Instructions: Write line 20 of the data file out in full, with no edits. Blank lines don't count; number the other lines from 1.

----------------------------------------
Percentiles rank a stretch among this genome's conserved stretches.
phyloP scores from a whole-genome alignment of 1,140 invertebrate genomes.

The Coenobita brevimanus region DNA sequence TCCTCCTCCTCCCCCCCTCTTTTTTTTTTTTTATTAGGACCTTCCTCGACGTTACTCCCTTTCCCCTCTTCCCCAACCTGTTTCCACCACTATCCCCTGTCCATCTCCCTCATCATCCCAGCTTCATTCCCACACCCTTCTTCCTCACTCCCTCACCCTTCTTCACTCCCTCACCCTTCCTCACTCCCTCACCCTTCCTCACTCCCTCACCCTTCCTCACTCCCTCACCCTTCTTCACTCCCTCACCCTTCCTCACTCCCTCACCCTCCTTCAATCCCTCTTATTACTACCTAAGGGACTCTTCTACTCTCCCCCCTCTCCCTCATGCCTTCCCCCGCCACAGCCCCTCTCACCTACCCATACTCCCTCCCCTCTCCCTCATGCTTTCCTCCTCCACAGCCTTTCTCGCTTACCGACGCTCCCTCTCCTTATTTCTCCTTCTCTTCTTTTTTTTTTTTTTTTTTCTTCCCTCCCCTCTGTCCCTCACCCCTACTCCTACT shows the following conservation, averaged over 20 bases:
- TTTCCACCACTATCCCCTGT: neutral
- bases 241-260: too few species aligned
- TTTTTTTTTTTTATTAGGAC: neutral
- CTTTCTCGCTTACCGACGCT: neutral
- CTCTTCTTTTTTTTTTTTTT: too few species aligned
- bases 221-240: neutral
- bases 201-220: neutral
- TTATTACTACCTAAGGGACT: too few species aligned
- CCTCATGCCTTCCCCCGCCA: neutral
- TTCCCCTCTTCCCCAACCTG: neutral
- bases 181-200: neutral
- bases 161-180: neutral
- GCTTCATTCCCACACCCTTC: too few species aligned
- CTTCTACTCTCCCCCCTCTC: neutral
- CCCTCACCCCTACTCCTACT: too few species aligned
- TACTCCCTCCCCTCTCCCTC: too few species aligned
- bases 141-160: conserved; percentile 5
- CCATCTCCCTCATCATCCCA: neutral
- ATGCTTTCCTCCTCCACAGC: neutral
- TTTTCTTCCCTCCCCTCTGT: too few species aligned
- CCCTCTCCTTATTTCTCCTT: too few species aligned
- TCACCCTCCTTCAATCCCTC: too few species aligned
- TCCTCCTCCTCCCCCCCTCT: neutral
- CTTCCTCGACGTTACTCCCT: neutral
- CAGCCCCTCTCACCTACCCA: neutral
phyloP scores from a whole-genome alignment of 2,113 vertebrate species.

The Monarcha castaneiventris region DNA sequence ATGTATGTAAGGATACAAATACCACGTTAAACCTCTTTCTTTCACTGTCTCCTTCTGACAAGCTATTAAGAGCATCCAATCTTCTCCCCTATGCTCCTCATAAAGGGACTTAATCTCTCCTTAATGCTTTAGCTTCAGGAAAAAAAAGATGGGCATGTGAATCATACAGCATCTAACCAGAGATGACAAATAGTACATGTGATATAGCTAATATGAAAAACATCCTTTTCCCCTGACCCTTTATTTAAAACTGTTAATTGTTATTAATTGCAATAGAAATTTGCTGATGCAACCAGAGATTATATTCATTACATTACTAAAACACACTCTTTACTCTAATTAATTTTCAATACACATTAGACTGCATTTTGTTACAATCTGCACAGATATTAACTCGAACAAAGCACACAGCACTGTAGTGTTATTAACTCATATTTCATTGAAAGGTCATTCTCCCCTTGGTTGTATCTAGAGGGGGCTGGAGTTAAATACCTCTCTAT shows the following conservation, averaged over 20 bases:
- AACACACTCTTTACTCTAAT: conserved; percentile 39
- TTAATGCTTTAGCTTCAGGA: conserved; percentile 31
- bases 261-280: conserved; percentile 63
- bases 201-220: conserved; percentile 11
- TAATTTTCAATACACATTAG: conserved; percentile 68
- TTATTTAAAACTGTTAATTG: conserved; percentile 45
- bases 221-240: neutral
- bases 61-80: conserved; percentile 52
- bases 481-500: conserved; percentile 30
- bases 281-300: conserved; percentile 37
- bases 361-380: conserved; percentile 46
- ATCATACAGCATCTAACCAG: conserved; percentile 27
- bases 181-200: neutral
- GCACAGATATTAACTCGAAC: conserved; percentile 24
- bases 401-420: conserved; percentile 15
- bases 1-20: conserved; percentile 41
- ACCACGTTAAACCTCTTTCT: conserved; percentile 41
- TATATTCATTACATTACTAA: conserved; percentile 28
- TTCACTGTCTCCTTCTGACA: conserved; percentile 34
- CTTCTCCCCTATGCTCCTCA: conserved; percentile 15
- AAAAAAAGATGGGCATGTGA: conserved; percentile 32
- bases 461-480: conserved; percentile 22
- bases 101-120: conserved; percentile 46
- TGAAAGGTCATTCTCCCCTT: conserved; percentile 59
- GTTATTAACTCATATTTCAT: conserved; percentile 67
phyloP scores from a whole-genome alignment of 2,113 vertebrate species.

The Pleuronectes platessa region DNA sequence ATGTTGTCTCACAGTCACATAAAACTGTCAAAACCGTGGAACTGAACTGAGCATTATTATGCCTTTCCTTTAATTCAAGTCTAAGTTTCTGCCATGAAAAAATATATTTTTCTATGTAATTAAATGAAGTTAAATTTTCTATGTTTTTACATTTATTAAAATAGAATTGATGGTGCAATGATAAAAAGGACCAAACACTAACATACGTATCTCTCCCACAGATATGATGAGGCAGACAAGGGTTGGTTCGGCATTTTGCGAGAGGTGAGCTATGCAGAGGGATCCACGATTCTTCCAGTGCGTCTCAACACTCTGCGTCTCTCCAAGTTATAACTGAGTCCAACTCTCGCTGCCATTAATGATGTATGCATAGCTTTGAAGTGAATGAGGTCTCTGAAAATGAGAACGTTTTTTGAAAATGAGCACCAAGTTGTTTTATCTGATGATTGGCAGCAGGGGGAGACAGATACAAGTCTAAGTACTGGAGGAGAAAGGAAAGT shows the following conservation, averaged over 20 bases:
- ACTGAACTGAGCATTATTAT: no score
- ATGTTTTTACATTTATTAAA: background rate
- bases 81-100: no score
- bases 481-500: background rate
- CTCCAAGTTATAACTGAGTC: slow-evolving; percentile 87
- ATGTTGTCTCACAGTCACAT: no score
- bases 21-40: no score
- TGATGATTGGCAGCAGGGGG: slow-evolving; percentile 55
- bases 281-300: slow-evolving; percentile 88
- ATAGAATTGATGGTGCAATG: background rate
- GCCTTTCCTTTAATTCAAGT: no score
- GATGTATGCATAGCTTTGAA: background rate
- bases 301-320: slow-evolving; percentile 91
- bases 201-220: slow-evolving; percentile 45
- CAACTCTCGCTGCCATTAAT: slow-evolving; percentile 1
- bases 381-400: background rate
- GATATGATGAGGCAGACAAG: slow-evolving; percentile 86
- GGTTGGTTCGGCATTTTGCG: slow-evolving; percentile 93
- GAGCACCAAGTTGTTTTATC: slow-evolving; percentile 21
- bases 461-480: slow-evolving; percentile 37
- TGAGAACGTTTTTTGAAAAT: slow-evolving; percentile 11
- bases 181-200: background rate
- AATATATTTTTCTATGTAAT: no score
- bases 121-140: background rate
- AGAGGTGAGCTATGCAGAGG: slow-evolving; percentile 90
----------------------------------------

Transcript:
- bases 141-160: conserved; percentile 5